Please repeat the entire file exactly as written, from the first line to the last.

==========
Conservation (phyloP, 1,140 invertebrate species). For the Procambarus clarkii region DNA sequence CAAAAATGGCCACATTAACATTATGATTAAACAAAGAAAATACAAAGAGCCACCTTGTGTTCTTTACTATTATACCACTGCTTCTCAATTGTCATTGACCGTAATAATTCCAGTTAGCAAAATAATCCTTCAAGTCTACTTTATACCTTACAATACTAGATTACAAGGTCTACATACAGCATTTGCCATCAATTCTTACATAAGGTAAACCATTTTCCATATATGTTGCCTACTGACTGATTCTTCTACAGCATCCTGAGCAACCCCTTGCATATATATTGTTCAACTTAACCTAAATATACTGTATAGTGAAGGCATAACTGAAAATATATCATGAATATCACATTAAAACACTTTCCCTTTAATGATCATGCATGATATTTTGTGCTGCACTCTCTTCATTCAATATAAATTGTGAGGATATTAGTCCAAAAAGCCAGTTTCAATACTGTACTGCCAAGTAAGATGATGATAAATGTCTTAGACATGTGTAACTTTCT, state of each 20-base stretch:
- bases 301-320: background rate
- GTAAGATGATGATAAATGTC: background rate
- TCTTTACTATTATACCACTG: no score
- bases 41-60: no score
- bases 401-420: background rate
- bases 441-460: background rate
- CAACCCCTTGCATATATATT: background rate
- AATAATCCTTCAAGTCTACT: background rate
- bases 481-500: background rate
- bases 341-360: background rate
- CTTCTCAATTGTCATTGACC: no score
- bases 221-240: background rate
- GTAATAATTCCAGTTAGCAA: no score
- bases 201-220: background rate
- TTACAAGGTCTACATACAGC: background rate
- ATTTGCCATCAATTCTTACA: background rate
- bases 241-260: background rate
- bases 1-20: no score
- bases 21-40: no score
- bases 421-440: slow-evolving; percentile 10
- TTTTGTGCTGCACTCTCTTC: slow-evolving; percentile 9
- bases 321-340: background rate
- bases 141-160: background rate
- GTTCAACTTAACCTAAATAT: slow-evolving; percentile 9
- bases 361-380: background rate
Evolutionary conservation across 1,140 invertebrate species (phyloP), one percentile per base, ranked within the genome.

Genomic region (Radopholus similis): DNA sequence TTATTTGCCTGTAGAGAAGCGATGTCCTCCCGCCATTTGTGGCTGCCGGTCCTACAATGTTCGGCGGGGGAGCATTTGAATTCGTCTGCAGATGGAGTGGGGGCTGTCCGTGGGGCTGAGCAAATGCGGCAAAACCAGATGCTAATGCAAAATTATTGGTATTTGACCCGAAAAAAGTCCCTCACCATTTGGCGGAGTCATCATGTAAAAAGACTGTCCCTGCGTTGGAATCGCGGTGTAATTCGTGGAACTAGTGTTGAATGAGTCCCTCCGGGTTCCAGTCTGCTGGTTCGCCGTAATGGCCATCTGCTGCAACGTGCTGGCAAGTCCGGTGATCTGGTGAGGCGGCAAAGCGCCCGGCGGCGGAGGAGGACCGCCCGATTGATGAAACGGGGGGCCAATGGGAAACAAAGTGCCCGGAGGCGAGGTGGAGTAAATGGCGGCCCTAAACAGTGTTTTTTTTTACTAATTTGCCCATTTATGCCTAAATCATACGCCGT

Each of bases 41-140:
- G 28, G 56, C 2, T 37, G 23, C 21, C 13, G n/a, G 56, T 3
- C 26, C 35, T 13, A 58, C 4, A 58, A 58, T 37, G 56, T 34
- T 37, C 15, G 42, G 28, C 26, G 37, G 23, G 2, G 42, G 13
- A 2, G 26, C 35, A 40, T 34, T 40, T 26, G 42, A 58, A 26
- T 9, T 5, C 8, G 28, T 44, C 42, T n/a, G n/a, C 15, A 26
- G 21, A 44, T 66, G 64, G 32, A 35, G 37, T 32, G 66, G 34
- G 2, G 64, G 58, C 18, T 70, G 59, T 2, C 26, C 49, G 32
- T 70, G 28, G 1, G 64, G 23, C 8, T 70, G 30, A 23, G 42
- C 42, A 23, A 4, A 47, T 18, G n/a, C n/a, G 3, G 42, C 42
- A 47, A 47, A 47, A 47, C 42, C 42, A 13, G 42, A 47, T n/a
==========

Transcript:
Conservation (phyloP, 1,140 invertebrate species). For the Procambarus clarkii region DNA sequence CAAAAATGGCCACATTAACATTATGATTAAACAAAGAAAATACAAAGAGCCACCTTGTGTTCTTTACTATTATACCACTGCTTCTCAATTGTCATTGACCGTAATAATTCCAGTTAGCAAAATAATCCTTCAAGTCTACTTTATACCTTACAATACTAGATTACAAGGTCTACATACAGCATTTGCCATCAATTCTTACATAAGGTAAACCATTTTCCATATATGTTGCCTACTGACTGATTCTTCTACAGCATCCTGAGCAACCCCTTGCATATATATTGTTCAACTTAACCTAAATATACTGTATAGTGAAGGCATAACTGAAAATATATCATGAATATCACATTAAAACACTTTCCCTTTAATGATCATGCATGATATTTTGTGCTGCACTCTCTTCATTCAATATAAATTGTGAGGATATTAGTCCAAAAAGCCAGTTTCAATACTGTACTGCCAAGTAAGATGATGATAAATGTCTTAGACATGTGTAACTTTCT, state of each 20-base stretch:
- bases 301-320: background rate
- GTAAGATGATGATAAATGTC: background rate
- TCTTTACTATTATACCACTG: no score
- bases 41-60: no score
- bases 401-420: background rate
- bases 441-460: background rate
- CAACCCCTTGCATATATATT: background rate
- AATAATCCTTCAAGTCTACT: background rate
- bases 481-500: background rate
- bases 341-360: background rate
- CTTCTCAATTGTCATTGACC: no score
- bases 221-240: background rate
- GTAATAATTCCAGTTAGCAA: no score
- bases 201-220: background rate
- TTACAAGGTCTACATACAGC: background rate
- ATTTGCCATCAATTCTTACA: background rate
- bases 241-260: background rate
- bases 1-20: no score
- bases 21-40: no score
- bases 421-440: slow-evolving; percentile 10
- TTTTGTGCTGCACTCTCTTC: slow-evolving; percentile 9
- bases 321-340: background rate
- bases 141-160: background rate
- GTTCAACTTAACCTAAATAT: slow-evolving; percentile 9
- bases 361-380: background rate
Evolutionary conservation across 1,140 invertebrate species (phyloP), one percentile per base, ranked within the genome.

Genomic region (Radopholus similis): DNA sequence TTATTTGCCTGTAGAGAAGCGATGTCCTCCCGCCATTTGTGGCTGCCGGTCCTACAATGTTCGGCGGGGGAGCATTTGAATTCGTCTGCAGATGGAGTGGGGGCTGTCCGTGGGGCTGAGCAAATGCGGCAAAACCAGATGCTAATGCAAAATTATTGGTATTTGACCCGAAAAAAGTCCCTCACCATTTGGCGGAGTCATCATGTAAAAAGACTGTCCCTGCGTTGGAATCGCGGTGTAATTCGTGGAACTAGTGTTGAATGAGTCCCTCCGGGTTCCAGTCTGCTGGTTCGCCGTAATGGCCATCTGCTGCAACGTGCTGGCAAGTCCGGTGATCTGGTGAGGCGGCAAAGCGCCCGGCGGCGGAGGAGGACCGCCCGATTGATGAAACGGGGGGCCAATGGGAAACAAAGTGCCCGGAGGCGAGGTGGAGTAAATGGCGGCCCTAAACAGTGTTTTTTTTTACTAATTTGCCCATTTATGCCTAAATCATACGCCGT

Each of bases 41-140:
- G 28, G 56, C 2, T 37, G 23, C 21, C 13, G n/a, G 56, T 3
- C 26, C 35, T 13, A 58, C 4, A 58, A 58, T 37, G 56, T 34
- T 37, C 15, G 42, G 28, C 26, G 37, G 23, G 2, G 42, G 13
- A 2, G 26, C 35, A 40, T 34, T 40, T 26, G 42, A 58, A 26
- T 9, T 5, C 8, G 28, T 44, C 42, T n/a, G n/a, C 15, A 26
- G 21, A 44, T 66, G 64, G 32, A 35, G 37, T 32, G 66, G 34
- G 2, G 64, G 58, C 18, T 70, G 59, T 2, C 26, C 49, G 32
- T 70, G 28, G 1, G 64, G 23, C 8, T 70, G 30, A 23, G 42
- C 42, A 23, A 4, A 47, T 18, G n/a, C n/a, G 3, G 42, C 42
- A 47, A 47, A 47, A 47, C 42, C 42, A 13, G 42, A 47, T n/a